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Nowadays, this is far less of a worry, since most likely the most economical course of action is going with a conventional modern new manufacture rifle.  And they come ready to install a scope mount.  A scope is not a magic wand that transforms you into a sniper.  Most of us, the vast majority, the regular Joe, will at most aspire to reach Marksman level.  Leave the sniper fantasy to the Mall Ninja’s buying from Paladin Press.  What a scope does is help conserve ammunition by narrowing the odds of missing.  In case you are still confused, the overwhelming theme of the frugal apocalypse warrior equipping themselves is to always beware wasting ammunition as the non-renewable resource it is.  You don’t need a super deluxe $300 scope that is in Mil-Dot and has a glowing red dot and can be adjusted to varying levels of magnification.  You just need a glass tube that brings things into better focus.  A $25 scope should work well enough for the average, non-sniper.  You WILL break your scope.  They are still relatively fragile and Murphy’s Law is not what you bet against with your life.  Buy multiples of the $25 Chinese scopes.  No, I don’t trust the Chinese junk myself.  But I don’t trust that my wages will increase, not enough to buy MULTIPLE units of quality.  Buy the crap scopes.  Until they break they will work better for the average shooter than the metal sites will.  If you ever get around to buying better quality you can always use the cheap scopes on your plinking trips with your rimfires.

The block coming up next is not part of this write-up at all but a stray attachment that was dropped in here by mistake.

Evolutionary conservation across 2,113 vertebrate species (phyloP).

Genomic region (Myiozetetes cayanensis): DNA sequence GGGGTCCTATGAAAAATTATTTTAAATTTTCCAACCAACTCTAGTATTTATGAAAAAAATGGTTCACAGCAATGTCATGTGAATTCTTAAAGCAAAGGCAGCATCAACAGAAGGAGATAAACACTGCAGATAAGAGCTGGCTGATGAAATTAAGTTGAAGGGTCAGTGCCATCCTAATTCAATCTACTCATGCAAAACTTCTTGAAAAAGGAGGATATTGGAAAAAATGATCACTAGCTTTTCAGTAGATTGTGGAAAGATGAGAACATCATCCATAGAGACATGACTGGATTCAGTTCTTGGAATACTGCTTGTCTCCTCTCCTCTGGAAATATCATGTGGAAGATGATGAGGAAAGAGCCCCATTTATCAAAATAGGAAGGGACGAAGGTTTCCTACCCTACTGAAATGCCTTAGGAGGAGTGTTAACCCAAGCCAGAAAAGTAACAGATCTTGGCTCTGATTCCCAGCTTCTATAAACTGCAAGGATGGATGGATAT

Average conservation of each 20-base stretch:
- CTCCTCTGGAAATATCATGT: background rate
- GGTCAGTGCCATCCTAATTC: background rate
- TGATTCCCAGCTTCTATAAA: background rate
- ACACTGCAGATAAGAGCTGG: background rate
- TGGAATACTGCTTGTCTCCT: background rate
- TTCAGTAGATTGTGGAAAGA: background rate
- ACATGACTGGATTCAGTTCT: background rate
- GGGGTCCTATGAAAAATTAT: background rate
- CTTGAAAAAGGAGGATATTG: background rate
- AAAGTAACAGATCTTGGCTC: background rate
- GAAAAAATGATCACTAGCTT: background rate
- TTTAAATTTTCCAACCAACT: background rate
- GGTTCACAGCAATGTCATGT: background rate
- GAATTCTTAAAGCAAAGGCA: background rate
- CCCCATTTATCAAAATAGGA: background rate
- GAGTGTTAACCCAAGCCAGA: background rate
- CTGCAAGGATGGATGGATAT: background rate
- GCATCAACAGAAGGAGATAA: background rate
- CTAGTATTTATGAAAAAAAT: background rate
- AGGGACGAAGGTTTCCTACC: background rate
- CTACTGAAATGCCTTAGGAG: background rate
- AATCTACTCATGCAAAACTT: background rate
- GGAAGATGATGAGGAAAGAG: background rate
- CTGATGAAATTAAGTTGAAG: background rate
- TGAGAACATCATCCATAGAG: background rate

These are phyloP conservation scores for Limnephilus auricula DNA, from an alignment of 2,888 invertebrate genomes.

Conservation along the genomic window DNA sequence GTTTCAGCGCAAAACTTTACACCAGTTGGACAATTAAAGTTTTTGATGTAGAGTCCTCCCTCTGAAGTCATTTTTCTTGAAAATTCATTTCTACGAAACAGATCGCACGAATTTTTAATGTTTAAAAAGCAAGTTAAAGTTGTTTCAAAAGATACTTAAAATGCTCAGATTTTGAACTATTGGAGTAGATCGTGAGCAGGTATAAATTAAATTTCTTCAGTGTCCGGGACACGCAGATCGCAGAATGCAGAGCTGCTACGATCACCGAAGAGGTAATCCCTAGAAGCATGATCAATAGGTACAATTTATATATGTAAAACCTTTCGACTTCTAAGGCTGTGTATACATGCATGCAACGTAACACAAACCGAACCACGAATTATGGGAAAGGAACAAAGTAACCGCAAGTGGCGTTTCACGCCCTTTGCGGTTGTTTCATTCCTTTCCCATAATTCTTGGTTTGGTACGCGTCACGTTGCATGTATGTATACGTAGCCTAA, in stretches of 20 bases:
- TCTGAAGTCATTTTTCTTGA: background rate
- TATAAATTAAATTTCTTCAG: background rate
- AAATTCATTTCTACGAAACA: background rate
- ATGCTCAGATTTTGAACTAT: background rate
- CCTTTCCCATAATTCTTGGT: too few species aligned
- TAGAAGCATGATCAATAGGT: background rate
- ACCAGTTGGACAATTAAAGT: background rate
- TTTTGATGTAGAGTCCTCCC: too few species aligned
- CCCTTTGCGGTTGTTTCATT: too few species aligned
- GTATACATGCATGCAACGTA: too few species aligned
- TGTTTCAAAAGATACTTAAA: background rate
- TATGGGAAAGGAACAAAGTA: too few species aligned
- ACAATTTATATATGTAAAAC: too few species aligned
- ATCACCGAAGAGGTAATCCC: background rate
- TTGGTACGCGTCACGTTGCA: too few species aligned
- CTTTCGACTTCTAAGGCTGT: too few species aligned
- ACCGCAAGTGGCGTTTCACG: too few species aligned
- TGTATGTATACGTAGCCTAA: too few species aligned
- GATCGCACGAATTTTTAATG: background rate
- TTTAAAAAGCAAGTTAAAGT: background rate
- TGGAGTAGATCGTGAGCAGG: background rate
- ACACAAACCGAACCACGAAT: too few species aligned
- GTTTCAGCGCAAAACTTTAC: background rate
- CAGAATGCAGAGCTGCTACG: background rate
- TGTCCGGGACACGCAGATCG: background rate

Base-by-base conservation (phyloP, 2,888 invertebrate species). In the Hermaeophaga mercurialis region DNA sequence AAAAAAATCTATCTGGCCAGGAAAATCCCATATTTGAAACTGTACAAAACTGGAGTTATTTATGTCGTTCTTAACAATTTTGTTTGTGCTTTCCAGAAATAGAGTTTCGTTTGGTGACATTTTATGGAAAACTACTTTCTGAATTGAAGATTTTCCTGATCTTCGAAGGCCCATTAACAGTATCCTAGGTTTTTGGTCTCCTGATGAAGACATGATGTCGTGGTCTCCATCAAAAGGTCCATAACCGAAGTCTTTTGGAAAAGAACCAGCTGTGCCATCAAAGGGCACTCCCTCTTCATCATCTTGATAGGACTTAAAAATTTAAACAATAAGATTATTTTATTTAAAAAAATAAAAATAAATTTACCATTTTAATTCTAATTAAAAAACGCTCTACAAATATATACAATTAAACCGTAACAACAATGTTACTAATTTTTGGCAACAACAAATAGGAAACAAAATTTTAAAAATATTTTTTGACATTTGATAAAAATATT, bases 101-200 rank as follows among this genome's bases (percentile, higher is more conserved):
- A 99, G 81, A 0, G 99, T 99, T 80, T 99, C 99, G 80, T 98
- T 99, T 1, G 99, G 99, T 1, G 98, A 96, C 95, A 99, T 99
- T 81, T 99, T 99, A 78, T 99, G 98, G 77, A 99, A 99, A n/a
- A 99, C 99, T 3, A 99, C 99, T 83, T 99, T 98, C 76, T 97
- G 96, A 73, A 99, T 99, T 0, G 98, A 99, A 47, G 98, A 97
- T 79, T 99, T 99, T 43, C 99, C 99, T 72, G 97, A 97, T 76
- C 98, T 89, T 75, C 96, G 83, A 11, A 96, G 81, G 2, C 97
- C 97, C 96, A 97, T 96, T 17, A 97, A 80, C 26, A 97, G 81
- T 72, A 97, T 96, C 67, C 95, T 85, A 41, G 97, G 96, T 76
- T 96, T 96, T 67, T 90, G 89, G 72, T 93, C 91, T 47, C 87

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You can always do a bit of research on bore sites, ballistics tables ( to see what range your bullet levels out with the barrel ) and the like, but there isn’t a whole lot of rocket science involved with a scope once you give up on the fantasy of being a sniper.  Perhaps you’ll want to try it out first on the 22 and use that cheap shooting as your learning curve.  I would buy a tube of Lock-Tite and scope mount all your rifles at once ( assuming you have more than one ) so you don’t waste any of the screw adhesive.  It isn’t too expensive but you might as well start learning how to NOT throw away money at every opportunity ( not just saving on big ticket items ). 
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8 comments:

  1. The 25.00 chinese scopes won't last ten shots from the recoil of a .303.Your just wasting your money.If your really frugal, at least go with the 50.00 simmons scopes,chinese or not, those will last a little while.While twice the money they'll ten times as long.Thats real frugality.